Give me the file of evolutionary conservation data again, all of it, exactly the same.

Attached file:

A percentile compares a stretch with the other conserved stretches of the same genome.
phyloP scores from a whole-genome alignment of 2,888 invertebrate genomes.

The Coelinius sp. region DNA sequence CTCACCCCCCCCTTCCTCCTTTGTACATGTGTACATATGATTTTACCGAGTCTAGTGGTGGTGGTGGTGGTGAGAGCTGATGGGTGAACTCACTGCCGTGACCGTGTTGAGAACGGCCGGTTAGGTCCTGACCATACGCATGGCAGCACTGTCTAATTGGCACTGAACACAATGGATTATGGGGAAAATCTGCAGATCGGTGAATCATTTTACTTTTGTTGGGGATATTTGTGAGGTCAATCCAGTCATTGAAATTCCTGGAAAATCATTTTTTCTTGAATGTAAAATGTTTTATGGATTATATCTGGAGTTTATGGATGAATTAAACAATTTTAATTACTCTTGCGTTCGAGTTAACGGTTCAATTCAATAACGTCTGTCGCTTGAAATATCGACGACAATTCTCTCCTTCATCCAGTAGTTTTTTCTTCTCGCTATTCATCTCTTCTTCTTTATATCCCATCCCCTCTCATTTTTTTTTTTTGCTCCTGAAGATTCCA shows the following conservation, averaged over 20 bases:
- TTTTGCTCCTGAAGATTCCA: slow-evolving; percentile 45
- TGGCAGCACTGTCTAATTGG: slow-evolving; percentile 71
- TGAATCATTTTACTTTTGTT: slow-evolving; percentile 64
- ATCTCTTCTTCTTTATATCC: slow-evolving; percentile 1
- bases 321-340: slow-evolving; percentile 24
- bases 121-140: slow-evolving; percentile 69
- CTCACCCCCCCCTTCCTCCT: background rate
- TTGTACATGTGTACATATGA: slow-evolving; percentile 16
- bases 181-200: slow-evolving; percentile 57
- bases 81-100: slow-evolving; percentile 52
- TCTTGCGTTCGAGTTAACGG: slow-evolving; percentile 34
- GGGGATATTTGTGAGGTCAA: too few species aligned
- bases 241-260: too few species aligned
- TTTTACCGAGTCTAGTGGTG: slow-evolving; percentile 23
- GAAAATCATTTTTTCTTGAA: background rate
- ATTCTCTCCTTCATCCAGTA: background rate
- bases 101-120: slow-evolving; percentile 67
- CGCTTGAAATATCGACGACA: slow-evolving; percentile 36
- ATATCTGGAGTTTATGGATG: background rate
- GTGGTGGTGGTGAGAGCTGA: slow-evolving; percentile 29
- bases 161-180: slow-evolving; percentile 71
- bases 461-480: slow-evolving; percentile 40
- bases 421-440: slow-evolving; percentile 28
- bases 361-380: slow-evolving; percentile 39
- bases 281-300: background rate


A percentile compares a stretch with the other conserved stretches of the same genome.
phyloP scores from a whole-genome alignment of 2,888 invertebrate genomes.

The Coelinius sp. region DNA sequence CTCACCCCCCCCTTCCTCCTTTGTACATGTGTACATATGATTTTACCGAGTCTAGTGGTGGTGGTGGTGGTGAGAGCTGATGGGTGAACTCACTGCCGTGACCGTGTTGAGAACGGCCGGTTAGGTCCTGACCATACGCATGGCAGCACTGTCTAATTGGCACTGAACACAATGGATTATGGGGAAAATCTGCAGATCGGTGAATCATTTTACTTTTGTTGGGGATATTTGTGAGGTCAATCCAGTCATTGAAATTCCTGGAAAATCATTTTTTCTTGAATGTAAAATGTTTTATGGATTATATCTGGAGTTTATGGATGAATTAAACAATTTTAATTACTCTTGCGTTCGAGTTAACGGTTCAATTCAATAACGTCTGTCGCTTGAAATATCGACGACAATTCTCTCCTTCATCCAGTAGTTTTTTCTTCTCGCTATTCATCTCTTCTTCTTTATATCCCATCCCCTCTCATTTTTTTTTTTTGCTCCTGAAGATTCCA shows the following conservation, averaged over 20 bases:
- TTTTGCTCCTGAAGATTCCA: slow-evolving; percentile 45
- TGGCAGCACTGTCTAATTGG: slow-evolving; percentile 71
- TGAATCATTTTACTTTTGTT: slow-evolving; percentile 64
- ATCTCTTCTTCTTTATATCC: slow-evolving; percentile 1
- bases 321-340: slow-evolving; percentile 24
- bases 121-140: slow-evolving; percentile 69
- CTCACCCCCCCCTTCCTCCT: background rate
- TTGTACATGTGTACATATGA: slow-evolving; percentile 16
- bases 181-200: slow-evolving; percentile 57
- bases 81-100: slow-evolving; percentile 52
- TCTTGCGTTCGAGTTAACGG: slow-evolving; percentile 34
- GGGGATATTTGTGAGGTCAA: too few species aligned
- bases 241-260: too few species aligned
- TTTTACCGAGTCTAGTGGTG: slow-evolving; percentile 23
- GAAAATCATTTTTTCTTGAA: background rate
- ATTCTCTCCTTCATCCAGTA: background rate
- bases 101-120: slow-evolving; percentile 67
- CGCTTGAAATATCGACGACA: slow-evolving; percentile 36
- ATATCTGGAGTTTATGGATG: background rate
- GTGGTGGTGGTGAGAGCTGA: slow-evolving; percentile 29
- bases 161-180: slow-evolving; percentile 71
- bases 461-480: slow-evolving; percentile 40
- bases 421-440: slow-evolving; percentile 28
- bases 361-380: slow-evolving; percentile 39
- bases 281-300: background rate